This book contains eleven essays: (1) “Action for Ecosystemic Health,” (2) “The Constitution of the Vegetable,” (3) “Problems of the Value of Nature,” (4) “The Nonworldly Grounding of Environmentalism,” (5) “The Constitution of Basic Culture,” (6) “The Rationality of Scientific Technology,” (7) “Indirect Action and Technology Reflectively Analyzed,” (8) “The Where and When of Appearances,” (9) “Intrinsic and Extrinsic Existence,” (10) “When does the End not Justify the Means?” and (11) “Tolerance Reflectively Analyzed.” Some of these essays include scholarship, but all of them wholly or chiefly contain phenomenological investigations or what I prefer to call—because it is more descriptive—reflective analyses. Thus they continue my earlier text, Reflective Analysis (Bucharest: Zeta Books, 2006). Although I hope that these essays are also read by colleagues who are without immediate pedagogical purposes, I want strongly to suggest that if they are studied the night before (they average less than 15 pages in length) and then discussed in small study groups or in college seminars, understanding of and skill at reflective analysis will be increased. The leader of such a discussion can regularly ask: Are things themselves observably as they are described? If not, how might they be better described? And if well described as far as they go, how can the descriptions be continued and improved on?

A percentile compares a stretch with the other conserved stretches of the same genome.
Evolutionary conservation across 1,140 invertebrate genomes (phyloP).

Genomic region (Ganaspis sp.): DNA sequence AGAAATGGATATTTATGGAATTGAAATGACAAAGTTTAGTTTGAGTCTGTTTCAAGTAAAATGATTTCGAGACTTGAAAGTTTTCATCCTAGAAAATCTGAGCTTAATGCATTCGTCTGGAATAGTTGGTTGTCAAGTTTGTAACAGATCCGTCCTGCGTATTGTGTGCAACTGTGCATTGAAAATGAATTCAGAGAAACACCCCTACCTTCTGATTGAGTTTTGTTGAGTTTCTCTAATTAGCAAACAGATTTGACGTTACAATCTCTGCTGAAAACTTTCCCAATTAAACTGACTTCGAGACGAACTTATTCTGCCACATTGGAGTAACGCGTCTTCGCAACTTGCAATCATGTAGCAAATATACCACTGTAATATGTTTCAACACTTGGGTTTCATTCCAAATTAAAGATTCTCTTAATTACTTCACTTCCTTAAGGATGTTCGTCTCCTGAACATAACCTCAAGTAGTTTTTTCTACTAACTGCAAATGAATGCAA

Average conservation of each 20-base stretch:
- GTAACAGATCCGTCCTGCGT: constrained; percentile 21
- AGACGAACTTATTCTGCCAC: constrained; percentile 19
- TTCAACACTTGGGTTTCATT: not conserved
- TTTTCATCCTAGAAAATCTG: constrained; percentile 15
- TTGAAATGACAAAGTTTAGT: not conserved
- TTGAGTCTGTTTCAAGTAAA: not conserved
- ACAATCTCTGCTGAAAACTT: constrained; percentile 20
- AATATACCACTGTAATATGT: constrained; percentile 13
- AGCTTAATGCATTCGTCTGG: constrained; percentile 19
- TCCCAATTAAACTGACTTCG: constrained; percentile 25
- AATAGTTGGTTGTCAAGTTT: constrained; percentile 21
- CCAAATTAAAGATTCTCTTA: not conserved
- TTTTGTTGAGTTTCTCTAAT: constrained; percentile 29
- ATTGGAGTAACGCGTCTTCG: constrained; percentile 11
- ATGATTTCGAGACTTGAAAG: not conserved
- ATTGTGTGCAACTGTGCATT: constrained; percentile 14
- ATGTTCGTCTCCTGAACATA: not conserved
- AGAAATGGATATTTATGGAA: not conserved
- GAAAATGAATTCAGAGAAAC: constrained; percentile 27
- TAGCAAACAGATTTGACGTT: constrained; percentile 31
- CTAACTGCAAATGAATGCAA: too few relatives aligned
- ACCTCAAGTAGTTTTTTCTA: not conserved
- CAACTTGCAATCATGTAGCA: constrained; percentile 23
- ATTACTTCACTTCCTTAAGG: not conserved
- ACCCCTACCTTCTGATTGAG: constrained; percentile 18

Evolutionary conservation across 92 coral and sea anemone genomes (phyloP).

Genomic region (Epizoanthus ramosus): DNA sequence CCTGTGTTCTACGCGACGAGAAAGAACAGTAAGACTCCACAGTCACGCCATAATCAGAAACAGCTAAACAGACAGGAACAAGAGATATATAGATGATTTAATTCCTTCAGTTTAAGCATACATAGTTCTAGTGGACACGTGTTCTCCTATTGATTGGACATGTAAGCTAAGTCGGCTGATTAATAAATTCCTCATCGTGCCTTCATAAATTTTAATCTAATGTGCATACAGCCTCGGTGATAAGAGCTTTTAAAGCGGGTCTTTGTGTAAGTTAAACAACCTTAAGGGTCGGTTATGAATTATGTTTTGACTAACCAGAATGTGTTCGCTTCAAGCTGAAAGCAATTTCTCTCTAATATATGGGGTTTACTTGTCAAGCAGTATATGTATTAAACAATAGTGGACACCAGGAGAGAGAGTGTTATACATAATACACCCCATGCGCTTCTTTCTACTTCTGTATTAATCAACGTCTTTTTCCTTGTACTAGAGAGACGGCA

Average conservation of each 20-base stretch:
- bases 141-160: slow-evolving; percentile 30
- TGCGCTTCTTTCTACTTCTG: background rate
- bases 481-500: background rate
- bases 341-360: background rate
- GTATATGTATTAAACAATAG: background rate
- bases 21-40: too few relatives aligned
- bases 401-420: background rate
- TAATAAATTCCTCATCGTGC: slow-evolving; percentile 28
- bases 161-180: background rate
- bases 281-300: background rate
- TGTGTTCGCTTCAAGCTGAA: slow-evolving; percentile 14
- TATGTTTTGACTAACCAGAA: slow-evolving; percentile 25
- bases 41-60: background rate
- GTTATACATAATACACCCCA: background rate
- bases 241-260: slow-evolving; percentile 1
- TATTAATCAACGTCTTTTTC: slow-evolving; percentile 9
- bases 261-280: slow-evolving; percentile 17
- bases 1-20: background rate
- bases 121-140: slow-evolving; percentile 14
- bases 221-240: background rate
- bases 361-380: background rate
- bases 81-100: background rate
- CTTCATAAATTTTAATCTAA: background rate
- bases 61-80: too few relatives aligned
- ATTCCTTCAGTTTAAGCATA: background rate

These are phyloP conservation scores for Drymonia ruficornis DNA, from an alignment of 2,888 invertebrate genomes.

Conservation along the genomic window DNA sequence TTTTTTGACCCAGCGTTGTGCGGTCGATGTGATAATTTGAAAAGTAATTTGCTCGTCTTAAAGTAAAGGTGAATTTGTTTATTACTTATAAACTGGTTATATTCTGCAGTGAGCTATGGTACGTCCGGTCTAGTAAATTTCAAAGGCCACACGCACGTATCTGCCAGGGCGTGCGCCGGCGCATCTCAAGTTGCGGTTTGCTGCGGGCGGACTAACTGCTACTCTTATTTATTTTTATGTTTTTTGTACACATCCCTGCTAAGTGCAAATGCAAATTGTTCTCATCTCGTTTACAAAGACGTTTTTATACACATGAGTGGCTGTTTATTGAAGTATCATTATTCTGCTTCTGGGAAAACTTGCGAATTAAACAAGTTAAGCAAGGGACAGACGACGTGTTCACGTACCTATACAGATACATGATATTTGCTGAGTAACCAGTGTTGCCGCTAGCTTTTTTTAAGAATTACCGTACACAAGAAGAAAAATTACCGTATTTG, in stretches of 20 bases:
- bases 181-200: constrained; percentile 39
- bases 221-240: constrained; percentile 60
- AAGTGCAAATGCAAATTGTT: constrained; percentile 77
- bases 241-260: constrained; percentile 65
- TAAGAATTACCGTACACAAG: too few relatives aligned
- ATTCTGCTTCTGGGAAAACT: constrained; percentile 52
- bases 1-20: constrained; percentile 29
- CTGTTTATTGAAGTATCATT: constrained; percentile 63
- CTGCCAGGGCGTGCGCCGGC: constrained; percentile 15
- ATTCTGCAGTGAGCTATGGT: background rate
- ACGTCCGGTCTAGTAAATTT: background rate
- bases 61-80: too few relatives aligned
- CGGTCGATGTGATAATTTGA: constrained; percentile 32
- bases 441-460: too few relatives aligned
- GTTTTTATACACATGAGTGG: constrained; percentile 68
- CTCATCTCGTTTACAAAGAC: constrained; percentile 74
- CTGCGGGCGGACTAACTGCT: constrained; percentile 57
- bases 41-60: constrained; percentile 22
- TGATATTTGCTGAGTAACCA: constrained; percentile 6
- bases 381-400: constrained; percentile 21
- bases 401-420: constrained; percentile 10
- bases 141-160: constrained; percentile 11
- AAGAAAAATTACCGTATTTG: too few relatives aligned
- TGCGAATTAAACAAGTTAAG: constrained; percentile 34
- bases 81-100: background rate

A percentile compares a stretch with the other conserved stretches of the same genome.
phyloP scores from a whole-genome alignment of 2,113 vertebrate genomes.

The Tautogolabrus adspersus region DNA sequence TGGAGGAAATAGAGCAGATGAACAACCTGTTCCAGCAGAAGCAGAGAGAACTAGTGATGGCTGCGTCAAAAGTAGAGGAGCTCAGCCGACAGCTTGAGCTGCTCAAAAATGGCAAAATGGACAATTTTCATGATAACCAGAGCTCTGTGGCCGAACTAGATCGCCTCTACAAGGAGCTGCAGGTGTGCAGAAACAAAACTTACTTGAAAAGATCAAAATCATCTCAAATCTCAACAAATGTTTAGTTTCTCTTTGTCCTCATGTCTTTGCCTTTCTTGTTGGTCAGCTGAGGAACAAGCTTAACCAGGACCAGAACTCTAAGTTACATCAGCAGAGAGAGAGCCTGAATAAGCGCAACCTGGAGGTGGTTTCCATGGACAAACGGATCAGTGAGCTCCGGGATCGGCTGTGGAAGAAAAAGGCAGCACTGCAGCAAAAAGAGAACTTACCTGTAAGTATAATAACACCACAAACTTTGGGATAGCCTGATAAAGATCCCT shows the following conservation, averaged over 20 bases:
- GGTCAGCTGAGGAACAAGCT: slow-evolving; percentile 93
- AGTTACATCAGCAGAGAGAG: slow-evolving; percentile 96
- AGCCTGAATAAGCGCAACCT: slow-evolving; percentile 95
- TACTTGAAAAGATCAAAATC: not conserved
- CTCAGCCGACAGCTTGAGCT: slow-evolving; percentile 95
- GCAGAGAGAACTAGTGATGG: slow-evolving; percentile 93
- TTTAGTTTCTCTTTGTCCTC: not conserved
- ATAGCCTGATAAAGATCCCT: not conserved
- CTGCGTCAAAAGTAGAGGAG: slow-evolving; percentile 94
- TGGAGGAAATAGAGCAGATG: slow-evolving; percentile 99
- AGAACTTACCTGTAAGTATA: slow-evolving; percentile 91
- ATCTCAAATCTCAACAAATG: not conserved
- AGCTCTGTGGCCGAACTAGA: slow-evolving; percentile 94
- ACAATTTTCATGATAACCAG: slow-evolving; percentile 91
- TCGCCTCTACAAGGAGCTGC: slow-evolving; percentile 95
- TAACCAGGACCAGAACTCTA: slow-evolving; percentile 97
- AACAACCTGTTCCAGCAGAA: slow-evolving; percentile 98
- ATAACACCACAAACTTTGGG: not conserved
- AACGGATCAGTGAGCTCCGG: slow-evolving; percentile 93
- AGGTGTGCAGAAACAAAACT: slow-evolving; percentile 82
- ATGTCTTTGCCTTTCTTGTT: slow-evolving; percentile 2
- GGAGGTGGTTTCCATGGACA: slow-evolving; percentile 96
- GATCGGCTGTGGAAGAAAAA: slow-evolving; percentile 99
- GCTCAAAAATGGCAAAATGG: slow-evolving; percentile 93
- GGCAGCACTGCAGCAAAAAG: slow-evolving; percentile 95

There is an extensive appreciation of culture and hence opposition to naturalism in this text. The attempt is made to clarify the overlapping concepts of environment and technology, which are unfortunately often considered separately by philosophers today. Since these are moral issues, it has seemed appropriate to include at the end two analyses of more general bearing. And since phenomenological exposition is an art of examples, there are references to such things as automobiles, bank robbers, birds, broken legs, gardens, nutcrackers, parks, roads, snakes, taxi drivers, trees, trucks, and vegetarians. Egological phenomenology is practiced for the most part, but the place of intersubjectivity is regularly indicated and noetico-noematic analysis is relied on practically everywhere. Thus encounterings and things-as-encountered are analyzed into experiencings and positings and experiencings are analyzed into the perceivings, rememberings, and expectings of things in the now, the past, and the future with their manners of givenness and appearance. Then positings are analyzed into positive, negative, and neutral believing, valuings, and willing or actions (in broad significations) with the firm and shaky and also intrinsic and extrinsic positional characteristics in their correlates distinguished and described. The emphasis is on the prepredicative constitution of what it is urged be called “basic culture,” the difference between I-engaged operations and secondarily passive habits and traditions is recognized, and, despite that these are basically surface analyses, something is nevertheless said about identifying and differentiating intentional syntheses. Finally, the need to carry analysis on beyond epistemology and axiology to praxiology is emphasized in descriptions of how believing, valuing, and willing or action can be directly or indirectly justified by evidencing. Technology is essentially a form of indirect action and environmentalism culminates in justified political action regarding pollution, overpopulation, preservation, and conservation.